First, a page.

The recent eclipse has revealed that a puzzling medieval site in Africa is actually an astronomical observatory. The main part of the mysterious construction known as Great Zimbabwe is called the Great Enclosure, which was built in 1200 AD and is made up of over 16,000 cubic feet of stone. Archaeologists assumed it was once a royal palace. But archaeologist-astronomer Richard Wade has discovered that Great Zimbabwe functions as a calendar based on the heavens, like Stonehenge in England, although it?s not nearly as old.
"This is the culmination of nearly 30 years of research," Wade says. The stone monoliths on the eastern end of the Great Enclosure line up with the rising of the Sun, Moon and bright stars at certain astronomically significant times of the year. Wade observed that the three bright stars in Orion?s belt rise over three of the monoliths on the morning of the winter solstice, the shortest day of the year.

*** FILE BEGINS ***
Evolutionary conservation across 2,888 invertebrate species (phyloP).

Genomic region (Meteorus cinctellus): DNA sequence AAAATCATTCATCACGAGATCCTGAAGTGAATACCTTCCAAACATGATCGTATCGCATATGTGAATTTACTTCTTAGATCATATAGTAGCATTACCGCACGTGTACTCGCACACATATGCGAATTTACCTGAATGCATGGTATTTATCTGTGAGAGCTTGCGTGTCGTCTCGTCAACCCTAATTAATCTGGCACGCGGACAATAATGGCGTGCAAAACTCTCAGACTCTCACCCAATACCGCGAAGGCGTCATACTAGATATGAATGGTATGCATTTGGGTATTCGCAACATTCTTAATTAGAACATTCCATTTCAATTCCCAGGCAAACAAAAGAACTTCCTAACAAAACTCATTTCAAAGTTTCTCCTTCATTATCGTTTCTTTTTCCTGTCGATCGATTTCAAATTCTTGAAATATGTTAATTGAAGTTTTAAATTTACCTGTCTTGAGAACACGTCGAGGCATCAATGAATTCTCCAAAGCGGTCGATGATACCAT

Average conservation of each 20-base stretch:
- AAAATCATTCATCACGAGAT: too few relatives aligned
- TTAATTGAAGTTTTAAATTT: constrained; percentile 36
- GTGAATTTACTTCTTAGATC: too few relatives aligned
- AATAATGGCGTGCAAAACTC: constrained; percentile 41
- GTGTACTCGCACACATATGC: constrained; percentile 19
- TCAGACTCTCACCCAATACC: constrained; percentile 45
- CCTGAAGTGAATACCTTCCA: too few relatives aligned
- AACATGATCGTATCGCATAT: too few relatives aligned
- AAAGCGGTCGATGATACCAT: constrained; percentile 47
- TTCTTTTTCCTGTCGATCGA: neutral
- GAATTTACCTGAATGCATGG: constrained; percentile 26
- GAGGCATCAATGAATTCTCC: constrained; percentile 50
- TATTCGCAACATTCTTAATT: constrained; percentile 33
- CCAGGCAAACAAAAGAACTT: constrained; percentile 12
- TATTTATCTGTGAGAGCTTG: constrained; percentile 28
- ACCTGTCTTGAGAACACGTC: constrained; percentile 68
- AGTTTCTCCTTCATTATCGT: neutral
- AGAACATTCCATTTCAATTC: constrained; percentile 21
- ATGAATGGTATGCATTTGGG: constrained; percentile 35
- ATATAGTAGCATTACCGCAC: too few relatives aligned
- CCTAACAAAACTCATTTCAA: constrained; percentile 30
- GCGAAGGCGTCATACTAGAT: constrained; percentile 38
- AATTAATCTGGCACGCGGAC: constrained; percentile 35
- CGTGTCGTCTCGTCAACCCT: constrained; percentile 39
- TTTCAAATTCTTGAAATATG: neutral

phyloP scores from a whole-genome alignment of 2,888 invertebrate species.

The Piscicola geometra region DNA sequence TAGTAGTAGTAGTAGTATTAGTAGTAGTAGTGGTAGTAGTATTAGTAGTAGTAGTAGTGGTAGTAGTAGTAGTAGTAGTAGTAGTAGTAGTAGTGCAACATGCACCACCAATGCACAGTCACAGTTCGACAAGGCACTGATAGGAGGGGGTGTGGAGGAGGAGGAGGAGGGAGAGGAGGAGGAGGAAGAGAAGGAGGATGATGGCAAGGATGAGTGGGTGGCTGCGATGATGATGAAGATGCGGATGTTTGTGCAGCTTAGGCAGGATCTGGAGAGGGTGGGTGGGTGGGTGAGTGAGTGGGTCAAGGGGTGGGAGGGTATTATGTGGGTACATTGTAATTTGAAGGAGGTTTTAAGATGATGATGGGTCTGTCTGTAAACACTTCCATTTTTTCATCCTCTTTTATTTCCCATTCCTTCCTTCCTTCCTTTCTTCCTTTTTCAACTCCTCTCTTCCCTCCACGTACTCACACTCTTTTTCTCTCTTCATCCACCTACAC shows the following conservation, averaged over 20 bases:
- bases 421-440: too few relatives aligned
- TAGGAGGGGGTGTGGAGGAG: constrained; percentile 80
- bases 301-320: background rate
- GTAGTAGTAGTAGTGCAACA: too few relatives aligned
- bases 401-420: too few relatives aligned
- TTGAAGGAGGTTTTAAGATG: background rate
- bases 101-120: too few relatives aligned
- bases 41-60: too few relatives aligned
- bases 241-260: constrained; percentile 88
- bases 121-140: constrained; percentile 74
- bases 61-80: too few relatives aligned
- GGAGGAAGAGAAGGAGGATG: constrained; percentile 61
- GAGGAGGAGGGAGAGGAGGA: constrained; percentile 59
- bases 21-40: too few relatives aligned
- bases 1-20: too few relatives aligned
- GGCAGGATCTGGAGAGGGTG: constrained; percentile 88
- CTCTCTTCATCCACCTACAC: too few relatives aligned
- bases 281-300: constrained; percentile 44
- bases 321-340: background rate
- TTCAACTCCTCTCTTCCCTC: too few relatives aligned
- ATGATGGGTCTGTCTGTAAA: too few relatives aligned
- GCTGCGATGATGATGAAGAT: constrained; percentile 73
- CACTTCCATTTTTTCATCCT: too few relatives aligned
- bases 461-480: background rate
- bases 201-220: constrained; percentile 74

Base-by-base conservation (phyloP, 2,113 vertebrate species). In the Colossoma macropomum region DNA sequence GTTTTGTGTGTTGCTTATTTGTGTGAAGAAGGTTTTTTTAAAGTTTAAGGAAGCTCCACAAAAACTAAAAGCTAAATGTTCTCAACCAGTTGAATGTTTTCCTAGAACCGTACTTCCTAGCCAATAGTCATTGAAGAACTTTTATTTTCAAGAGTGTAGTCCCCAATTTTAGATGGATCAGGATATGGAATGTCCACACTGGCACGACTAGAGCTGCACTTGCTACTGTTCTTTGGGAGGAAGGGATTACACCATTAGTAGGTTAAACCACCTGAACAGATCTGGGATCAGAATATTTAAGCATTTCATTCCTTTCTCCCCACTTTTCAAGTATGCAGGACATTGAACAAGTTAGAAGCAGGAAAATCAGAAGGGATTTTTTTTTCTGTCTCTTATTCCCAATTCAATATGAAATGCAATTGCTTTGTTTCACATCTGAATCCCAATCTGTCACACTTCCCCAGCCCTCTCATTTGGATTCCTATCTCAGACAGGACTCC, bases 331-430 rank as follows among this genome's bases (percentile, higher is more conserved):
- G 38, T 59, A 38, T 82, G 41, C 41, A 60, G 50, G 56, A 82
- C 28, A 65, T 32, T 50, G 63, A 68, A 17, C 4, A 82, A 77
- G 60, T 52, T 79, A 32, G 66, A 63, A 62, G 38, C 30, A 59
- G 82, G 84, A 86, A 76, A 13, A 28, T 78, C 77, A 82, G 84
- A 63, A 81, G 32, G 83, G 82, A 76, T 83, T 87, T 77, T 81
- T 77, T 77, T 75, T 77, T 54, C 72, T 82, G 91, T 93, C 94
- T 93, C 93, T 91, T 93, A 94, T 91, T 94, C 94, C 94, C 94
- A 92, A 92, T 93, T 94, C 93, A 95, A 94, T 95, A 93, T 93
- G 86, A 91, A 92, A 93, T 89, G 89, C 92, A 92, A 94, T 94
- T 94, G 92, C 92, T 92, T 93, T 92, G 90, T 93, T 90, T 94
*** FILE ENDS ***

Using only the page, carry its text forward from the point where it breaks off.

One monolith could also predict eclipses, says Wade, since it?s notched in such a way that "the pattern and amount of notches can only be a record of the Venus' alignments with Earth, and we know that the location of Venus in the sky can be used to predict eclipses. It also has crescents and discs carved into it."
A strange tower that has previously baffled archaeologists can be explained as well. Wade says, "The conical tower lines up precisely with the supernova known to have exploded in Vela, 700 to 800 years ago."
Prehistoric man explored the world by ship, using ancient stone maps. Read the convincing evidence in How the Sun God Reached America. Learn what Edgar Cayce knew about the ancient world in Ancient South America and The Mound Builders.
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